I wasn’t around to experience Jacques and Suzanne back in the day, but if Little Rock restaurant time travel were a cheap, easily accessible thing, it would probably make every foodie’s top five places to travel back to for dinner. A restaurant at the top of Little Rock’s tallest (at the time) building, with a kitchen full of European chefs and a coat and tie policy. In Little Rock!?

“Elevated: How Jacques & Suzanne Lifted Little Rock Cuisine” directed by Chris Cranford and produced by Drake Mann and Tony Poe, gives an oral history of the restaurant through its former chefs and maitre d’s, who were largely recruited from Europe. Executive Chef Paul Bash and Louis Petit and several other chefs wax nostalgic about their 10 years in the high rise restaurant, which was located  on the 30th floor of the First National Building (later the First Commercial Building, now the Regions Center).

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Still from "Elevated: How Jacques and Suzanne lifted Little Rock Cuisine"
From left: Paul Bash, Jacques Tritten, Suzanne Tritten and Henri Monod.

The restaurant was opened in 1975 by Swiss husband-wife restaurateurs Jacques and Suzanne Tritten and featured formally attired waiters and two cut-glass chandeliers commissioned and built in Italy. For many Little Rock diners it was their introduction to French cooking and dishes like escargot and caviar. For local liquor distributors, a new market was created for fine wine.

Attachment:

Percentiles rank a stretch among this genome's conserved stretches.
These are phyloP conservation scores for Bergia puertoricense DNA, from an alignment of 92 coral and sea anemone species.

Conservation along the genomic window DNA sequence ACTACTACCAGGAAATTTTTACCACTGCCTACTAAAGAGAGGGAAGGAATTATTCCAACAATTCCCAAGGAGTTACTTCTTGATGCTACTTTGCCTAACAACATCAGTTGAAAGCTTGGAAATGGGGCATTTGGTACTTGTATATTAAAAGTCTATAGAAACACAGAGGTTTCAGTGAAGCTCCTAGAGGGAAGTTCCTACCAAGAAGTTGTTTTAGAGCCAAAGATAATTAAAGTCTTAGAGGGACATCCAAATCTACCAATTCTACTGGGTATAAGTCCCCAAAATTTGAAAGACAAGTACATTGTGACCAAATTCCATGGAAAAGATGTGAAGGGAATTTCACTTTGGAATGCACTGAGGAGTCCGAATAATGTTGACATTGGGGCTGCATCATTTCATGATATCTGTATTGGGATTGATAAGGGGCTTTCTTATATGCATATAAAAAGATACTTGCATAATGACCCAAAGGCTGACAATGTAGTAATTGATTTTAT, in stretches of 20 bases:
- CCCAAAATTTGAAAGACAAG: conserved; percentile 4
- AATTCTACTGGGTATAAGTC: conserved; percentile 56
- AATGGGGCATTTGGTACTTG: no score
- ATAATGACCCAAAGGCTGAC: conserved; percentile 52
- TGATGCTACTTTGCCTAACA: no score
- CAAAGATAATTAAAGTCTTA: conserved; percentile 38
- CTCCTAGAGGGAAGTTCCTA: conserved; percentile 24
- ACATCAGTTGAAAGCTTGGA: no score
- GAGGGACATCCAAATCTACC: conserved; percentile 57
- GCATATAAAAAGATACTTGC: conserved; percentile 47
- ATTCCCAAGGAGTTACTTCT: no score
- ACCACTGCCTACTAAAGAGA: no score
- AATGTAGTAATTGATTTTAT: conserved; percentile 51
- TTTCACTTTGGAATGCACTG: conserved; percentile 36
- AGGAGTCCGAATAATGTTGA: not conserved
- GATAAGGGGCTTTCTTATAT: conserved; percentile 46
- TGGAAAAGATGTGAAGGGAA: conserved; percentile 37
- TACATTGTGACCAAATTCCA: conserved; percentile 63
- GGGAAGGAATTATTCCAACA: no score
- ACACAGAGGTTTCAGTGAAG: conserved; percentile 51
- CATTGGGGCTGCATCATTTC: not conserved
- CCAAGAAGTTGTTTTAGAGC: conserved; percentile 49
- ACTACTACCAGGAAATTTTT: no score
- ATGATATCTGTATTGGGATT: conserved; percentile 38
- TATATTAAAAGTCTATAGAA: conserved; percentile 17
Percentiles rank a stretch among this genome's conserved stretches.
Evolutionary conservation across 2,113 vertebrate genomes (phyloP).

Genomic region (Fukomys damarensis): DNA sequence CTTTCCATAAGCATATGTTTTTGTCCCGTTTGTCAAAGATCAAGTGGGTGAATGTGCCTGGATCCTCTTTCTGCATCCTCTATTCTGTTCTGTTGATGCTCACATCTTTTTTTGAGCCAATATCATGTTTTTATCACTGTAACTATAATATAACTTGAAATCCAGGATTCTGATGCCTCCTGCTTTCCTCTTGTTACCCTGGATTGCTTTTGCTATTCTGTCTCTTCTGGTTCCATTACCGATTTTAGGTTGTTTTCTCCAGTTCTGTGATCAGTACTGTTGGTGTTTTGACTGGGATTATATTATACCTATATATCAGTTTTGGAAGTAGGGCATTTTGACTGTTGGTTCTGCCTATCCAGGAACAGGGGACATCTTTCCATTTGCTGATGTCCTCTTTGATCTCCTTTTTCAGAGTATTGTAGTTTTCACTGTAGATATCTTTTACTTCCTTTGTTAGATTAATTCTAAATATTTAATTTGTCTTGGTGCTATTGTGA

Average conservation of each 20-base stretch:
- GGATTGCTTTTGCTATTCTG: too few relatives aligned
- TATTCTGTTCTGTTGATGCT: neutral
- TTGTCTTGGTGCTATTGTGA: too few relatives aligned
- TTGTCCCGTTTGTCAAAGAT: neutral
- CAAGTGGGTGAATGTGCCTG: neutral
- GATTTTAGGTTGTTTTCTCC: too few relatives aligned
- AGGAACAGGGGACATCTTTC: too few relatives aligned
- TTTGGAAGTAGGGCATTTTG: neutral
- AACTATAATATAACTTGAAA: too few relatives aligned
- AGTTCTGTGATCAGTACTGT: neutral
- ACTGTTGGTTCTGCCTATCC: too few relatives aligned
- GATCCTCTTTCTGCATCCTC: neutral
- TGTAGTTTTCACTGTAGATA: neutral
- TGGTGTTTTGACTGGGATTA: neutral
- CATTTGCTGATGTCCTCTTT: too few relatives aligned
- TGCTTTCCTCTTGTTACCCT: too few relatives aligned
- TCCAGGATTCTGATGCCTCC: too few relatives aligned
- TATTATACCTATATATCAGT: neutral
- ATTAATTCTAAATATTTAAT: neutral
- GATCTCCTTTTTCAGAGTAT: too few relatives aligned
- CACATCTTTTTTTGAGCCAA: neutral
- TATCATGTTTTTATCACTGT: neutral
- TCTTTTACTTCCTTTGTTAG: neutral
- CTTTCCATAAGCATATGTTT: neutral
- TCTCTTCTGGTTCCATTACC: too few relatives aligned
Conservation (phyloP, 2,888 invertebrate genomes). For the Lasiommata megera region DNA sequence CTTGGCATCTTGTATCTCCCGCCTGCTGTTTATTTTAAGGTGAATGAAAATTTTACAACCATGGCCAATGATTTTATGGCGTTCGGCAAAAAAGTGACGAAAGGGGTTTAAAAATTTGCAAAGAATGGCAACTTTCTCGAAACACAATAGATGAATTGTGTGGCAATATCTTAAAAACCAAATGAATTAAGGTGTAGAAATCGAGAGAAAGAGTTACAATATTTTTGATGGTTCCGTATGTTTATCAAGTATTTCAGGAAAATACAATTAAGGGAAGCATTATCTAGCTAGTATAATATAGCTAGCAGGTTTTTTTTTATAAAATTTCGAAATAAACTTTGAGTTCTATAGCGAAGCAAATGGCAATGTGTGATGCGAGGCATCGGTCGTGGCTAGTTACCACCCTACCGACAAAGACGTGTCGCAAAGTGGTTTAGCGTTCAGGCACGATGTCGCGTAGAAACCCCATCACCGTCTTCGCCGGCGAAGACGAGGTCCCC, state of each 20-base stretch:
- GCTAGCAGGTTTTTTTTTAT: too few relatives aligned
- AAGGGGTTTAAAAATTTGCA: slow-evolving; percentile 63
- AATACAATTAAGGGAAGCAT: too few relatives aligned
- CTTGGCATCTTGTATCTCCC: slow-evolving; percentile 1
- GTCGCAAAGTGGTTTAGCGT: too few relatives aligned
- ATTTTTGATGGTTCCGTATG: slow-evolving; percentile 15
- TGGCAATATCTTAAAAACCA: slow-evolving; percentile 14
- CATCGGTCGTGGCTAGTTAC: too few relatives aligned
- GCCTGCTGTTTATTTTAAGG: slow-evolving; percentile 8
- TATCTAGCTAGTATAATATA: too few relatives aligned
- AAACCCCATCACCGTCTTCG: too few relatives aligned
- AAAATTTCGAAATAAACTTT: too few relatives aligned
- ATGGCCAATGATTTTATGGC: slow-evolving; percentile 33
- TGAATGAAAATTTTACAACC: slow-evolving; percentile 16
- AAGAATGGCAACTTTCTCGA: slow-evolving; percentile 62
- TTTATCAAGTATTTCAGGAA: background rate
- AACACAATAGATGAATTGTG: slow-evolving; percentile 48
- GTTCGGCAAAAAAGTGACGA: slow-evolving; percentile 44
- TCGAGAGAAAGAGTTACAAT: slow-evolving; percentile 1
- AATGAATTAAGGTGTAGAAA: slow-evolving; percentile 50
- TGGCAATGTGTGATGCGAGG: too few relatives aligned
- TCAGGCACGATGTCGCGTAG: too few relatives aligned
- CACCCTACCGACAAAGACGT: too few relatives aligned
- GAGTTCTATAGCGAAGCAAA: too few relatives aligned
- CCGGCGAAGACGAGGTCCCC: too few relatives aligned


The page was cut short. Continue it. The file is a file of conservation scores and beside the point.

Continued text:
Jacques and Suzanne won best overall restaurant in the very first edition of the Arkansas Times Readers Poll in 1981. It won the same award in 1982, 1984, 1985 and 1986. The restaurant’s staff went on to open other Little Rock restaurants that have spawned more restaurants. Here’s a small handful: 1620, Cafe Prego, Pickles, Purple Cow, Alouette’s, Ciao Baci, Cafe St. Moritz, Ciao’s Italian and Graffiti’s. The Arkansas Food Hall of Fame counted at least 20 Little Rock restaurants that had ties to Jacques & Suzanne, which closed in 1986 after the  development of West Little Rock subdivisions like Pleasant Valley and the reluctance of diners to commute back to downtown after work for dinner.

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The film features images from Arkansas Gazette articles written about some of those restaurant offshoots by Arkansas Times Senior Editor Max Brantley and Director of Development Wythe Walker.

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Give it a watch here.

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